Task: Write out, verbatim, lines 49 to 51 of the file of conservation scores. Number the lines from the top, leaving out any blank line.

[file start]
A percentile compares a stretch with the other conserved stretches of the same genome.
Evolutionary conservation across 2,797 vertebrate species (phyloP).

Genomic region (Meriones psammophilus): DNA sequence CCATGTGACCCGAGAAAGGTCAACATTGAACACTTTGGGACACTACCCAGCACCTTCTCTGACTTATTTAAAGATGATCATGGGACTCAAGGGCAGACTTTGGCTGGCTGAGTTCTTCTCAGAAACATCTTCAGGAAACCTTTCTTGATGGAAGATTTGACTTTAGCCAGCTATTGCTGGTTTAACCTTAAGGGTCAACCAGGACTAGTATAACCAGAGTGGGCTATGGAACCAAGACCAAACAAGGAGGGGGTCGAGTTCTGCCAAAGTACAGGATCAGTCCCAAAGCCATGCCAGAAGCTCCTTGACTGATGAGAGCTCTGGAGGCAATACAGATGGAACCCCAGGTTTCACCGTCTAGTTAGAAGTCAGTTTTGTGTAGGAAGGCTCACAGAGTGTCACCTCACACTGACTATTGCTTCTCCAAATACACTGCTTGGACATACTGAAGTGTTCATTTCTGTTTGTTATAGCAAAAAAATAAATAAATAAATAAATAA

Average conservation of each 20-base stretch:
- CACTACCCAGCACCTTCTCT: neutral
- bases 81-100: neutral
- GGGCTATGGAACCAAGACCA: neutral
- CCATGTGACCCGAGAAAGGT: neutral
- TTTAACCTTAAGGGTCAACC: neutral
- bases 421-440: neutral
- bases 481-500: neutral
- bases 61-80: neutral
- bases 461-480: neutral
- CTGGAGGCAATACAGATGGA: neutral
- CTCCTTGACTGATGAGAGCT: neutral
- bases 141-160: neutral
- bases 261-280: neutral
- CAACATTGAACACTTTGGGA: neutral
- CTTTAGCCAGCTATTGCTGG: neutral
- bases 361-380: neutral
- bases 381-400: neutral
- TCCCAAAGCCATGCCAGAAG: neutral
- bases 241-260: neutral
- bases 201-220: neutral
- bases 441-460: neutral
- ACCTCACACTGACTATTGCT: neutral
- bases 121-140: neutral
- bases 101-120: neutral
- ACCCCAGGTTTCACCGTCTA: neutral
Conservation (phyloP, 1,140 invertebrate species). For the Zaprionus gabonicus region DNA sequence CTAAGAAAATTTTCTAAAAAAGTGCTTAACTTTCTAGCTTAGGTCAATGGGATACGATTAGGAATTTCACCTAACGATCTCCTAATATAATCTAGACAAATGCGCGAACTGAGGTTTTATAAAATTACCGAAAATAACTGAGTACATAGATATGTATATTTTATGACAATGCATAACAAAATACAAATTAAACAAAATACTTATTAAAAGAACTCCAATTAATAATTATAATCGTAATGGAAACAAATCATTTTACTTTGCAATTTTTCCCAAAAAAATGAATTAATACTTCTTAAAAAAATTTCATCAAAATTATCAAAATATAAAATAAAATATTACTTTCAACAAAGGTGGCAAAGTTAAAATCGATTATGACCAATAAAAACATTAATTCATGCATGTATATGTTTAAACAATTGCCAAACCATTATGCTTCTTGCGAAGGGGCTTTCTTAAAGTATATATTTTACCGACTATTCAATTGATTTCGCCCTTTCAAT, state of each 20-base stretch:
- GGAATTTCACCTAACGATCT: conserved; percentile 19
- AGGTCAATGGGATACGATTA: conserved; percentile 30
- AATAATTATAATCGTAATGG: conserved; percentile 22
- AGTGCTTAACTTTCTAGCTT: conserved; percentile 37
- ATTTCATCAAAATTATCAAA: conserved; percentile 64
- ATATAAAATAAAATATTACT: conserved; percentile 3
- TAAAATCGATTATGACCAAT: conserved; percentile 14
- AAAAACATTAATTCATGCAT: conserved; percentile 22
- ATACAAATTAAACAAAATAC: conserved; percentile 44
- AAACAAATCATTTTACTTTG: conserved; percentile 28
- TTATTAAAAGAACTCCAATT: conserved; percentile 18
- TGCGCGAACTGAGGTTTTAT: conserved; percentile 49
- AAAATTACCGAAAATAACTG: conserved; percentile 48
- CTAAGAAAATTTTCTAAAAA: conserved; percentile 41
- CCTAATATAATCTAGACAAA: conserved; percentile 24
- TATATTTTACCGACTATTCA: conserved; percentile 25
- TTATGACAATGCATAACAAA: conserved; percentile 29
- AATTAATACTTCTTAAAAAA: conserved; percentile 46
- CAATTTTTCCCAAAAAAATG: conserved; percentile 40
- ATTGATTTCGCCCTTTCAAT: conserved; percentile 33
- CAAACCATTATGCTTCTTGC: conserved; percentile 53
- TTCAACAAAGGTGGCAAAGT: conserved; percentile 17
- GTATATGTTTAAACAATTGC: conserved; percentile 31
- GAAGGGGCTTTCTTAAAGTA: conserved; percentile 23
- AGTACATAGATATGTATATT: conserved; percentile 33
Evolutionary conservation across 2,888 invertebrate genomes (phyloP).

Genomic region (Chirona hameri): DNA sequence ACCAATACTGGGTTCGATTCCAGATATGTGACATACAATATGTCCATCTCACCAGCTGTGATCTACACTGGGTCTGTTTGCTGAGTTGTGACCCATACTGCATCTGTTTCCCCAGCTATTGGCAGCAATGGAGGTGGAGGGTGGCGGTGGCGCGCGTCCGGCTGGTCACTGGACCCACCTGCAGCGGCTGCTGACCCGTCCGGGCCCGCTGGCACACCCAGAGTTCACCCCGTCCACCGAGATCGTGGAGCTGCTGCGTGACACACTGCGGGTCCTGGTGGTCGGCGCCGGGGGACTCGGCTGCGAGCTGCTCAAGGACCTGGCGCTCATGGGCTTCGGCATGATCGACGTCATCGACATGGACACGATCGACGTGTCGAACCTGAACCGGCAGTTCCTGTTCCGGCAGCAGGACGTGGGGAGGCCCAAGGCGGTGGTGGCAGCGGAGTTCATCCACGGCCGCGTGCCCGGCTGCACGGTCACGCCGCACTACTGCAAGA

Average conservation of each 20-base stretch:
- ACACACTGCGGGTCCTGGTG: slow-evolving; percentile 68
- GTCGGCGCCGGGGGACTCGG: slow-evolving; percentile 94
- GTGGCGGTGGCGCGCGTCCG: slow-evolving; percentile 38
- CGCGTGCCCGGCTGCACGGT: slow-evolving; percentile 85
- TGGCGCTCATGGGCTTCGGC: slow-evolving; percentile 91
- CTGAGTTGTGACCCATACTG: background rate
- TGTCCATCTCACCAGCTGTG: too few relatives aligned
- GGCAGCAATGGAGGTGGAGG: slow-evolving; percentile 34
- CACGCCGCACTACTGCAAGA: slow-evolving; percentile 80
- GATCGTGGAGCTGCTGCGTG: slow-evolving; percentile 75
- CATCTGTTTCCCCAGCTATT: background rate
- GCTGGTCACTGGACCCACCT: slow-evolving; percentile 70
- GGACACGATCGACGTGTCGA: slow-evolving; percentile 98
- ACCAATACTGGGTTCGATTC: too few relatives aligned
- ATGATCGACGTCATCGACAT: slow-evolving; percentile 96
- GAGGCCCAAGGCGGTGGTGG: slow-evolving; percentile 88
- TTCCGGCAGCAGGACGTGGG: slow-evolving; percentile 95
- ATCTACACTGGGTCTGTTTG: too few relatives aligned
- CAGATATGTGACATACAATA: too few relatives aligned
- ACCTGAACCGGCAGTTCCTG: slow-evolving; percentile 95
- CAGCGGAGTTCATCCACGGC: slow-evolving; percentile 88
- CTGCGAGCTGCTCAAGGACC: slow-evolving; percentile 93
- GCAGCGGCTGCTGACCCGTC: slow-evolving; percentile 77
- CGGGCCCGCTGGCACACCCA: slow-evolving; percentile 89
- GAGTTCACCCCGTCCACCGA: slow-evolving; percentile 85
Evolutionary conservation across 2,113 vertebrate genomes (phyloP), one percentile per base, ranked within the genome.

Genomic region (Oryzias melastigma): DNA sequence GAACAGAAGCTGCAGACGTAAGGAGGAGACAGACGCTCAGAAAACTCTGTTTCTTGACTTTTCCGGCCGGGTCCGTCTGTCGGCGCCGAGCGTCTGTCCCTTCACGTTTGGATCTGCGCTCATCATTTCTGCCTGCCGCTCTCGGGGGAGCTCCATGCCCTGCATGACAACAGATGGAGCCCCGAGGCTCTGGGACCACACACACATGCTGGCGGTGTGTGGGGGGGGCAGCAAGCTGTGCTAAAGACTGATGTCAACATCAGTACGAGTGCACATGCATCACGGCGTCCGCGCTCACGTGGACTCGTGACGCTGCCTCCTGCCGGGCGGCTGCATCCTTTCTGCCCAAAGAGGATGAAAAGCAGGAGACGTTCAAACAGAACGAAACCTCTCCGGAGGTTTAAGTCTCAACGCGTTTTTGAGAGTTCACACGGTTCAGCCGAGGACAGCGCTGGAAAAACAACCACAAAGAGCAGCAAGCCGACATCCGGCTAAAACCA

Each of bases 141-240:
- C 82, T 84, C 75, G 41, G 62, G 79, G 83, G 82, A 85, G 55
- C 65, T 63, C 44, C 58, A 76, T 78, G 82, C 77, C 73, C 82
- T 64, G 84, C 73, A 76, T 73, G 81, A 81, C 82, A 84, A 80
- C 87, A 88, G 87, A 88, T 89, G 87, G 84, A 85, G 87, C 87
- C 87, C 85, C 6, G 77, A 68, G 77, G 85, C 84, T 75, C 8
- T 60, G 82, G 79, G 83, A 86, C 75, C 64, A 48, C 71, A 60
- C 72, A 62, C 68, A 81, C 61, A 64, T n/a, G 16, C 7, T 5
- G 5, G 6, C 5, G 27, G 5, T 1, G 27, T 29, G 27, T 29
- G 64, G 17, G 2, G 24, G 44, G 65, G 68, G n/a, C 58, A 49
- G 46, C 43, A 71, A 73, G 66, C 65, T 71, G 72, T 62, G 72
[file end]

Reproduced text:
- CAATTTTTCCCAAAAAAATG: conserved; percentile 40
- ATTGATTTCGCCCTTTCAAT: conserved; percentile 33
- CAAACCATTATGCTTCTTGC: conserved; percentile 53